Saturday, February 04, 2012

Teaching Computer Science Through WoW Scripts

The following paper is a curriculum for learning basic computer science concepts using World of Warcraft and the scripting language Lua. I wrote the paper with two other MIT students while taking Eric Klopfer's course "Computer Games and Simulations for Education and Exploration" (11.127/CMS.590) in March, 2011. It was originally published on my MIT site. I am archiving it here for anyone who is interested in learning how video games can be used for education. See "A curriculum for learning computer programming in WoW" for background on this project.

Curriculum: Teaching Computer Science through WoW Scripts

Andrew Hsiao, Ian Lamont, Michele Pratusevich

CMS.590: Professor Klopfer

1 March 2011


For decades, games have introduced young people to computer programming. Early exposure to programming games has been a stepping stone to careers in computer science and technology-related entrepreneurship. There are many well-known examples. Long before he built Facebook, Mark Zuckerberg reveled in creating computer games with his friends, and cofounder Marc Benioff got his start in the computer industry as a teenage designer of games for Atari home computers.

But even among young people who don't become programmers or found startups, there is a widespread awareness of the role in programming in creating games. There comes a point in the life of a typical primary school student that he or she will wonder how handheld, console, or web-based games are made, and the answer will come back that someone - or a group of people - entered a series of instructions into a computer to make it display images, play sounds, and perform functions that make up the gameplay. Some of the more dedicated gamers or curious tinkerers may be compelled to take things a step further by designing their own games, or modifying existing games ("modding") to extend the gameplay in some fashion. In doing so, these youths learn many elementary programming concepts, including computer languages, software tools, and fundamental computer science building blocks such as variables and functions.

Many others, however, will never take that next step. They will be aware of the role of programming in creating games and other software, but will never learn specific concepts or the practical aspects of computer programming.

Teaching Computer Science through WoW Scripts is designed to help non-programmers bridge the gap. The following series of four exercises is designed to be the beginning of a course in teaching high-school students basic computer science concepts, as well as critical thinking skills, using the online role-playing game World of Warcraft and the scripting language Lua. The curriculum is aimed at teenagers who have never been exposed to computer programming or played the game, although those with some experience may be able to develop more advanced scripts to use in the game. Students will learn how computer languages work, including core concepts such as if statements, loops, and variables.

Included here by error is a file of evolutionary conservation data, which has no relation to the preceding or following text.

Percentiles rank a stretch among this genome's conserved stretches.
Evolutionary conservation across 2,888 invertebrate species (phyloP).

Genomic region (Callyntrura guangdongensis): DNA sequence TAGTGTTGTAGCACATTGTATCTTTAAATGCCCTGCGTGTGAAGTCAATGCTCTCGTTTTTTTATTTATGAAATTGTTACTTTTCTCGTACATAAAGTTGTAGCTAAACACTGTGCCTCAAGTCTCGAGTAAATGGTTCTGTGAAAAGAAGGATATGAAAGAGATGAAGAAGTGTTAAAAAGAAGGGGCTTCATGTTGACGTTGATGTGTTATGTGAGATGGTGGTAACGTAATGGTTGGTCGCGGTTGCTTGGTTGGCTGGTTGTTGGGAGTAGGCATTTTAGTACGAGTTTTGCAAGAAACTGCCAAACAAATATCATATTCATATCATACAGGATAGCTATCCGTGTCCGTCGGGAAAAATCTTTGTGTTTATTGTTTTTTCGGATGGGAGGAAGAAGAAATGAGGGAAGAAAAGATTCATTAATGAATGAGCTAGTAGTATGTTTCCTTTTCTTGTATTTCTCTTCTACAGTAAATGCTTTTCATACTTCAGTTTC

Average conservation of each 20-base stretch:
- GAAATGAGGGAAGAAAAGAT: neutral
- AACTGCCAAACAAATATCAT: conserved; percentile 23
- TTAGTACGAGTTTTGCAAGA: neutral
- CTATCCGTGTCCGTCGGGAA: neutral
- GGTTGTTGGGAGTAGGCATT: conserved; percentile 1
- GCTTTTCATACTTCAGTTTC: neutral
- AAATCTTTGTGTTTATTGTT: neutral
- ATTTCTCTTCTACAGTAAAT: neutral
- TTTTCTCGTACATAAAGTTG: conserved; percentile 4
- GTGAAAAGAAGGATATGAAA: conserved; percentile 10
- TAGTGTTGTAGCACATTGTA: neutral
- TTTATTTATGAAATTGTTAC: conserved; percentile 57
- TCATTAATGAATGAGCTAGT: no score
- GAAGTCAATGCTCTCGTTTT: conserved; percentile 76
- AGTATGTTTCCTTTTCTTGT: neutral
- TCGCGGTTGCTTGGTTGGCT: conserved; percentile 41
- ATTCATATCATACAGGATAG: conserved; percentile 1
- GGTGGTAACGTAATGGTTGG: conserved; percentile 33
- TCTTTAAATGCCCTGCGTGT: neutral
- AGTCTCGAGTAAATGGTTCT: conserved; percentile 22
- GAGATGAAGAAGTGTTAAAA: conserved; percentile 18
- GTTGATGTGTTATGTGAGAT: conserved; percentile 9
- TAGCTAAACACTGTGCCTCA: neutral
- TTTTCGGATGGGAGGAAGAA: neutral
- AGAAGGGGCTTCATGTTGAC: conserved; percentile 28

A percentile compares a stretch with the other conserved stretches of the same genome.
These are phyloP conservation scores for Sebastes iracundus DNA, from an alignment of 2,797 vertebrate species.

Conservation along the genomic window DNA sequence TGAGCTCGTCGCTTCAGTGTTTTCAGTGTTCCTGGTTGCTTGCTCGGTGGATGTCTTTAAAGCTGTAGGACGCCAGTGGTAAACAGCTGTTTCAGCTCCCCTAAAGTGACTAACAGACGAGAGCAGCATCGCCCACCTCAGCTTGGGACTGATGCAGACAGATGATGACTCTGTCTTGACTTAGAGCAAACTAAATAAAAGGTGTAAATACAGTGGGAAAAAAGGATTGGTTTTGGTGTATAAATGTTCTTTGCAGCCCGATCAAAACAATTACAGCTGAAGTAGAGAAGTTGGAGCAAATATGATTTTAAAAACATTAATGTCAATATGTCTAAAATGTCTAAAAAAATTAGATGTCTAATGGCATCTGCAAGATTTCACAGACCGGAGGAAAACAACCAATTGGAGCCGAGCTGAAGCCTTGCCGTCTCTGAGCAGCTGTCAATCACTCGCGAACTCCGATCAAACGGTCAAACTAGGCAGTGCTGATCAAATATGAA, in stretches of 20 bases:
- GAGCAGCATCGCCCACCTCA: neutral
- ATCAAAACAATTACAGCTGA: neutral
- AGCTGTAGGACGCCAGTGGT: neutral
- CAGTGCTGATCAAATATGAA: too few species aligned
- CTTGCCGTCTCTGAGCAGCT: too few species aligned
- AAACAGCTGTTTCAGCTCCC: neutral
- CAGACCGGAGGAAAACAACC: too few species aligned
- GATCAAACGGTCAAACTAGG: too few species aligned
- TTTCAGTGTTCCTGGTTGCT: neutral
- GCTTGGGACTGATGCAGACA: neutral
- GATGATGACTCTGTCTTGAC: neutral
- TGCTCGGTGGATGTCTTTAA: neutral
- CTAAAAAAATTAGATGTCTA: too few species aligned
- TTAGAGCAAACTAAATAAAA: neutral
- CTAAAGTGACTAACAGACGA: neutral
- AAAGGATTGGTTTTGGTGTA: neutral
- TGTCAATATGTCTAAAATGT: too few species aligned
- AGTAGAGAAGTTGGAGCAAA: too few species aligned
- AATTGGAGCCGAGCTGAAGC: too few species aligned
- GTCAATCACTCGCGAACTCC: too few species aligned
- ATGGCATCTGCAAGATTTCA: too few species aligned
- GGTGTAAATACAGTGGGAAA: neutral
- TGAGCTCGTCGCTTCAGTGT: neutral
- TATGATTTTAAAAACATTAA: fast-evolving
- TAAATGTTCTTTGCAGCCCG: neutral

With these foundations, students can then learn more complicated programming concepts such as functions to develop their own complex customizations of WoW. In a more comprehensive computer science curriculum, the concept of saving scripts that can be run much more easily using macros would be explained. For an advanced curriculum, the creation of add-ons would provide a practical purpose to programming and scripting. However, because add-on creation is involved and complicated, it is not one of the exercises described here.


World of Warcraft (WoW) is a sword-and-sorcery fantasy world that lets anyone with a PC or laptop and an Internet connection battle monsters, find virtual treasure, and play with other people who are online at the same time. The world is not unlike J.R.R. Tolkien's Lord of the Rings, or the fantasy game Dungeons & Dragons. It was launched by Blizzard in 2004, and is one of the top online role-playing games, with millions of users in the United States, China, and elsewhere.

Lua is a powerful, lightweight programming language that is known as a "scripting language." Scripting languages enable control of an application (in this case, World of Warcraft) but Lua has also been used for other games, industrial applications, and consumer hardware platforms.

"Scripts" are small computer programs that perform a very specific function. Typically, they are a very precise set of instructions that the software environment (i.e., WoW or some other program) can understand. Sometimes they are as short as a few sentences of text. In a game like WoW, a script might display extra information about a monster that is attacking a player, or help a player find a new route to a certain destination. Many first curricula in computer science use scripting languages to teach fundamental computer science concepts because they have more gradual learning curves than other kinds of programming languages. Scripts do not require installing compilers and interpreters that come with more complex programming languages. After learning basic programming concepts in a scripting language, more complicated programs can be written using multiple scripts.

Specific computer science topics, exercises, and outcomes in the WoW programming curriculum are listed below.

Why WoW?